Many people are named Mohamed in Egypt. I wish my telephone would ignore it when I search or scroll. Andeel took that one step further, shedding not just the Mohamed but also the silent Qaf at the beginning of his last name. His Facebook page, which has an absurdly large following, reads “Andeel with an Alif.” This page is one of Andeel’s outlets for directly publishing cartoons. It has a double importance: he can push the cartoons his superiors are unwilling to, and he can discuss them in a way that he can’t with people who pick up print editions.
It’s maybe because he’s not called Mohamed anymore that he often addresses me, and other people, as Mohamed. “Enough ya, Mohamed,” he says. “What’s the point, ya Mohamed?” Others might get upset being called something other than their name, but I’ve been conditioned to it between growing up in the American Midwest, poor transliteration, and a horrible Arabic accident. And at the end of the day, calling me Mohamed is just a mediocre joke.
Photo by Nadia Mounier.
Andeel’s other jokes tend to be funnier. A friend once told me that laughter is a very basic expression of understanding. This makes sense to me. With my poor Arabic, I often laugh after understanding the literal meaning of the punchline, not necessarily the joke itself. This may be why I’ve found Bassem Youssef funnier since Andeel started working at satirical TV show Al-Bernamag. His mannerisms and take on things seem to have trickled into the host’s routine. This includes a bit of countryside Egypt. Andeel also runs an intermittent podcast called “Radio Kafr al-Sheikh al Habeeba,” which takes a subversively humorous look at life and politics in Egypt, from the perspective of that governorate. There’s something to be said for that in a country where so many culture and media sensibilities are shaped by the capital.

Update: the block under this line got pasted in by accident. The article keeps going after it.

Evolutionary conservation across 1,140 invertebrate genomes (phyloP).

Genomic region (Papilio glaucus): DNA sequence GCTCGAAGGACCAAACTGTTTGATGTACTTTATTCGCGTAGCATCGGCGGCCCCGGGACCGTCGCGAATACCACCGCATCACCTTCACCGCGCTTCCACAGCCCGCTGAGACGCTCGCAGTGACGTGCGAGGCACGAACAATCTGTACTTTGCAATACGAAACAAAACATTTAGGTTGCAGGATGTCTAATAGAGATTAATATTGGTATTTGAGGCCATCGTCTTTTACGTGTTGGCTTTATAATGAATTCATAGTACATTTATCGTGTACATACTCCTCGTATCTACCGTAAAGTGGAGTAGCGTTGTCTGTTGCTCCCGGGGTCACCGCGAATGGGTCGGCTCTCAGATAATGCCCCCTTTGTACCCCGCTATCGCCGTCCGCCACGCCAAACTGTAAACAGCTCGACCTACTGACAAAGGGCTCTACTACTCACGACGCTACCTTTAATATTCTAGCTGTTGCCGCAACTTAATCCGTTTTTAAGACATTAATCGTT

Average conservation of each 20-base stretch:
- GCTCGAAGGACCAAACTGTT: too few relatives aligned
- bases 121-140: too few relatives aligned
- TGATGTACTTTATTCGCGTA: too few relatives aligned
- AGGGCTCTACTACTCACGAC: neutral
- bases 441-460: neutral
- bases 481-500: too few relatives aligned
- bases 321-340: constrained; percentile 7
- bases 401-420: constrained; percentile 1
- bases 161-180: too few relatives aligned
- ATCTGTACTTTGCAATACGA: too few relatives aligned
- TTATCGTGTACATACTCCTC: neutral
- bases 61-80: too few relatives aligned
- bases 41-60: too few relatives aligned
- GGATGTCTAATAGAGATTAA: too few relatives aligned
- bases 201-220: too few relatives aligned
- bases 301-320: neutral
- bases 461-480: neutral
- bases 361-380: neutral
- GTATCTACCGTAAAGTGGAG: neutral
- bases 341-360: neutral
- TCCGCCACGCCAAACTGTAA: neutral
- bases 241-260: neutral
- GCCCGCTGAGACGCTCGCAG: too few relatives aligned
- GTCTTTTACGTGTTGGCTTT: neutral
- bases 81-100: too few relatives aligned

If I thought Andeel’s Facebook page, with as many followers as people in the small city of Kearney, Nebraska, had an absurd following, now his jokes and take on Egypt and life are making their way to the same amount of people that live in Canada. This is a question of platform, and scale. Certain cartoons contain content that Bassem Youssef could never get away with. But on Al-Bernameg, although he can’t push the envelope as much, he can do so for more people.
He has a sort of subtle celebrity, which you would never know if you took someone completely ignorant of Egyptian satire and dropped them into one of the coffeehouses where he often hangs out. He and a group of other talented cartoonists have selected these coffeehouses based off simple criteria. Good coffeehouses have good service, good lemonade and good apple shisha, because nobody that matters smokes other flavors.
At one particular coffeehouse there was a long conversation about the silly names of towns in the governorate of Kafr al-Sheikh, where Andeel was named Mohamed Qandeel. Later that conversation moved onto the means by which microbus drivers stay awake as they race between the small towns to make sure they take as much cash home as possible. I don’t remember how we first got on that topic.
Andeel is also a designer, writer and cartoonist for Mada Masr.